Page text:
Biological contaminants: e.g., anthrax release from Sverdlovsk

in 1979 (Meselson et al., 1994); terrorist attacks in urban

settings with complex geometries.

Seed dispersal (Levin et al., 2003).

Insect infestations: locusts, mountain pine beetles.

Odor propagation from livestock (Chastain & Wolak, 1999).

Dust and exhaust from automobiles roads are line sources.

Mathematical Modelling of Atmospheric Dispersion John Stockie SFU 20/48

Background: Atmospheric Dispersion

The Gaussian Plume Solution

Inverse Problem: Estimating Emissions

Numerical Results

Whats left?

So far, weve considered a single source in a constant wind.

We still need to include:

Multiple sources (still with constant emission rate).

Time-dependent wind velocity, not aligned with x-axis.

Multiple contaminants.

Ultimately . . . solve the inverse problem.

Mathematical Modelling of Atmospheric Dispersion John Stockie SFU 21/48

Background: Atmospheric Dispersion

The Gaussian Plume Solution

Inverse Problem: Estimating Emissions

Numerical Results

Time-dependent Wind

For source with location

, and wind

with speed U(t) and direction (t):

Shift and rotate coordinates

using x

= R

(x

), where

R is a rotation matrix.

Deposition ux is W

dep

C(x

).

Take wind measurements

{U

n

,

n

} at times t

n

= nt.

U

x

x

y

!

y

(x,y)

2 1

(" , " )

Rewrite deposition ux as W

dep

Q p(x;

, U

n

,

n

).

Total mass deposited within a small cell of area A, centered on x,

over total time Nt, is

D(x)

N

n=1

(W

dep

QAt) p(x;

, U

n

,

n

).

Mathematical Modelling of Atmospheric Dispersion John Stockie SFU 22/48

Background: Atmospheric Dispersion

The Gaussian Plume Solution

Inverse Problem: Estimating Emissions

Numerical Results

Multiple Sources

Four sources (Sn) and nine dustfall jars or receptors (Rn):

400 metres

Scale:

100 200 0 300

R8

R9

S3

S4

R6

R5

R4

R3

R1 S1

R2

S2

R7

Mathematical Modelling of Atmospheric Dispersion John Stockie SFU 23/48

Background: Atmospheric Dispersion

The Gaussian Plume Solution

Inverse Problem: Estimating Emissions

Numerical Results

Multiple Sources 2

Sources Q

s

have locations

s

for s = 1, 2, 3, 4.

At any location x, the deposition from all 4 sources is

D

tot

(x) =

4

s=1

N

n=1

(W

dep

Q

s

At) p(x;

s

, U

n

,

n

)

Example: Four sources with dierent emission rates:

0.05

0

.0

5

0.05

0.1

0

.1

0.1

0.5

0.5 1

x (m)

y

(

m

)

Contours of Zn concentration (g/m

2

)

S1

S2

S3

S4

0 500 1000

!500

0

500

1000

0.1

0.2

0.3

0.4

0.5

0.6

0.7

0.8

0.9

+

0

.0

5

0.05

0.1

0.1

0.5

0.5

x (m)

y

(

m

)

Contours of Zn concentration (g/m

2

)

S1

S2

S3

S4

0 500 1000

!500

0

500

1000

0.05

0.1

0.15

0.2

0.25

0.3

0.35

0.4

0.45

+

0.05

0.05

0.1 0.1

x (m)

y

(

m

)

Contours of Zn concentration (g/m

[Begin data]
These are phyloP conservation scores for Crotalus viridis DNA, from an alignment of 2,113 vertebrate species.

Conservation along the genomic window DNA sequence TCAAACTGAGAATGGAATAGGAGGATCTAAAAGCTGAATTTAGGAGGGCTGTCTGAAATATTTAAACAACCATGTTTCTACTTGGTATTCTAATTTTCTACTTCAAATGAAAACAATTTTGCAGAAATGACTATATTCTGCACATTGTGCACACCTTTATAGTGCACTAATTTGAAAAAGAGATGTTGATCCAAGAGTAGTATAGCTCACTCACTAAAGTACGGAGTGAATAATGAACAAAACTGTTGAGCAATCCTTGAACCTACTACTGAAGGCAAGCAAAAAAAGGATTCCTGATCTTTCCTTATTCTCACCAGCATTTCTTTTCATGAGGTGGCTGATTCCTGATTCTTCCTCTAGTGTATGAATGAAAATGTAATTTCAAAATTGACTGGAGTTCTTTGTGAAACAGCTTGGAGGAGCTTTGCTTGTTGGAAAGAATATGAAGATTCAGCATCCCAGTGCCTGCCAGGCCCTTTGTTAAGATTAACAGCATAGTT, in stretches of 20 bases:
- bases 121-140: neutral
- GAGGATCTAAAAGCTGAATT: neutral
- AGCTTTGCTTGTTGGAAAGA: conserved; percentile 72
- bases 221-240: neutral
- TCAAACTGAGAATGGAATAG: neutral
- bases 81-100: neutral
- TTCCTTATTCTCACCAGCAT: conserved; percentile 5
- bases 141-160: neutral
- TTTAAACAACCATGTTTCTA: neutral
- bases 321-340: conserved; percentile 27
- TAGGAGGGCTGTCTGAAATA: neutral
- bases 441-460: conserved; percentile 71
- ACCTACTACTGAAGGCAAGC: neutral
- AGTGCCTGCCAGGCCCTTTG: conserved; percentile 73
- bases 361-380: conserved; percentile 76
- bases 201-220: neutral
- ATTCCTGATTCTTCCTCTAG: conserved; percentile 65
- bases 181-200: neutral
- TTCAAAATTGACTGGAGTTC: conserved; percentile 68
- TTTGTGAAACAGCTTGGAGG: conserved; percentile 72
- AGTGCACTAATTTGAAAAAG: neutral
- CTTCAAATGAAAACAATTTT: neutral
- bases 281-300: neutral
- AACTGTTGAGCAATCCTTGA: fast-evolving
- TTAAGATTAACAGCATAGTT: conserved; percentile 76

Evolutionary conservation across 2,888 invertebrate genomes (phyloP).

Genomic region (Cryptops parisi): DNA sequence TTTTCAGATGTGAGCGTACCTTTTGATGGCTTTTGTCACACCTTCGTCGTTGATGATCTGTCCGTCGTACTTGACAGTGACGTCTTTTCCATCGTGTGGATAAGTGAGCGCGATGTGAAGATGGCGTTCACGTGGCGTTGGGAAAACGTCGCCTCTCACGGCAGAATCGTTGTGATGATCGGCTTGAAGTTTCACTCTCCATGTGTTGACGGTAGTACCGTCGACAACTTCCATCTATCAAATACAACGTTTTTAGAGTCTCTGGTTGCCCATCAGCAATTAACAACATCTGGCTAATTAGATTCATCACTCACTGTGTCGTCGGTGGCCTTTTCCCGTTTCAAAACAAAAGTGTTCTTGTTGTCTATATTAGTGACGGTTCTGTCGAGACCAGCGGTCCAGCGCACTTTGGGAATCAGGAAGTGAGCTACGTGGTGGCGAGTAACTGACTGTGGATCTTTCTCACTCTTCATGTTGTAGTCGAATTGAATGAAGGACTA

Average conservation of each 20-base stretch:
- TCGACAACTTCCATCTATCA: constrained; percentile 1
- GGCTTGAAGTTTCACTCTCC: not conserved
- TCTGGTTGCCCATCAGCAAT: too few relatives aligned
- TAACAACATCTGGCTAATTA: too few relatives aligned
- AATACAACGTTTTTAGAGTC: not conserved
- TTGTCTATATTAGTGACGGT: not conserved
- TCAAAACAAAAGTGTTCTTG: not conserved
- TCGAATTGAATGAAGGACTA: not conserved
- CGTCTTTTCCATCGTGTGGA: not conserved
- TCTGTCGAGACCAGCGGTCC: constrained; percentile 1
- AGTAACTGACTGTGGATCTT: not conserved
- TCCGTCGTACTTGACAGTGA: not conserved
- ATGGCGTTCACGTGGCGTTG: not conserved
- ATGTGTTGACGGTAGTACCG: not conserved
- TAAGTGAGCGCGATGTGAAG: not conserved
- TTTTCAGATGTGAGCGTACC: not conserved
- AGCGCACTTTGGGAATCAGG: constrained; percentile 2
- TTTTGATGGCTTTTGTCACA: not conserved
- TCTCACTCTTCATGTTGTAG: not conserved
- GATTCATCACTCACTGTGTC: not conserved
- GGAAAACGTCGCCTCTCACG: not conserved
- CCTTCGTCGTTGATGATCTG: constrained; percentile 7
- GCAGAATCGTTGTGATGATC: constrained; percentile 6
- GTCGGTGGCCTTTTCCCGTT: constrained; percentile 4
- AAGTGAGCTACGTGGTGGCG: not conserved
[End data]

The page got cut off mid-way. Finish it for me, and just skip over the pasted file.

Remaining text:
2

)

S1

S2

S3

S4

0 500 1000

!500

0

500

1000

0.05

0.06

0.07

0.08

0.09

0.1

+

0.05

0

.0

5 0.1

0.1

x (m)

y

(

m

)

Contours of Zn concentration (g/m

2

)

S1

S2

S3

S4

0 500 1000

!500

0

500

1000

0.05

0.06

0.07

0.08

0.09

0.1

=

0.05

0.05

0.050.05

0.05

0

.0

5

0.05

0.1

0

.1

0.1

0.5

0.5

0.5

0.1

0.1

1

x (m)

y

(

m

)

Contours of Zn concentration (g/m

2

)

S1

S2

S3

S4

0 500 1000

!500

0

500

1000

0.1

0.2

0.3

0.4

0.5

0.6

0.7

0.8

0.9

Mathematical Modelling of Atmospheric Dispersion John Stockie SFU 24/48

Background: Atmospheric Dispersion

The Gaussian Plume Solution

Inverse Problem: Estimating Emissions

Numerical Results

Sample Output

One month cumulative zinc deposition using actual wind data:

0

.

0

5

0

.

0

5

0

.

0

5

0

.

0

5

0

.

0

5

0

.0

5

0.05

0

.0

5

0.1

0

.

1

0

.

1

0

.

1

0

.1

0

.

1

0

.

1

0

.1

0.1

0

.1

0

.5

0

.5

0

.

5

0

.

5

0.5

1

1 1

x (m)

y

(

m

)

Contours of Zn concentration (g/m

2

)

S1

S2

S3

S4

R1

R2

R3

R4

R5

R6

R7

R8

R9

0 500 1000

!500

0

500

1000

0.1

0.2

0.3

0.4

0.5

0.6

0.7

0.8

0.9

Wind histogram

500

1000

30

210

60

240

90

270

120

300

150

330

180 0

Due to Columbia River

valley, wind is

unidirectional!

Mathematical Modelling of Atmospheric Dispersion John Stockie SFU 25/48

Background: Atmospheric Dispersion

The Gaussian Plume Solution

Inverse Problem: Estimating Emissions

Numerical Results

Outline

1

Background: Atmospheric Dispersion

2

The Gaussian Plume Solution

3

Inverse Problem: Estimating Emissions

4

Numerical Results

Mathematical Modelling of Atmospheric Dispersion John Stockie SFU 26/48

Background: Atmospheric Dispersion

The Gaussian Plume Solution

Inverse Problem: Estimating Emissions

Numerical Results

Inverse Problem

At each receptor location

r

, for r = 1, 2, . . . , 9, measure zinc

deposition D

Zn

r

over one month:

D

Zn

r

=

4

s=1

N

n=1

(W

dep

Q

Zn

s

At) p(

r

;

s

, U

n

,

n

)

Yields 9 linear equations in 4 unknown Q

Zn

s

values.

Obtain a similar system for each q = Zn, Sr, SO

4

:

P

q

Q

q

=

D

q

where each P

q

is 9 4,

Q

q

is 4 1,

D

q

is 9 1.

Structure: a block diag. system of 27 eqns in 12 unknowns:

_

_

P

Zn

0 0

0 P

Sr

0

0 0 P

SO

4

_

_

_

Q

Zn

Q

Sr

Q

SO

4

_

_

=

_

D

Zn

D

Sr

D

SO

4

_

_

Mathematical Modelling of Atmospheric Dispersion John Stockie SFU 27/48

Background: Atmospheric Dispersion

The Gaussian Plume Solution

Inverse Problem: Estimating Emissions

Numerical Results

Constraints

A number of other physical considerations impose equality and

inequality constraints:

Each emission rate is positive (12 inequalities).

Molar ratio of Zn relative to SO

4

generated at S1 (1).

Molar ratio of Zn relative to Sr from cooling towers at S3/S4

(2).

Sr is only emitted from cooling towers (2).

Two cooling tower sources are identical (3).

= An overdetermined linear system with linear constraints

(8 equality and 12 inequality)

Mathematical Modelling of Atmospheric Dispersion John Stockie SFU 28/48

Background: Atmospheric Dispersion

The Gaussian Plume Solution

Inverse Problem: Estimating Emissions

Numerical Results

Ill-conditioning

The ill-conditioned nature of the unconstrained inverse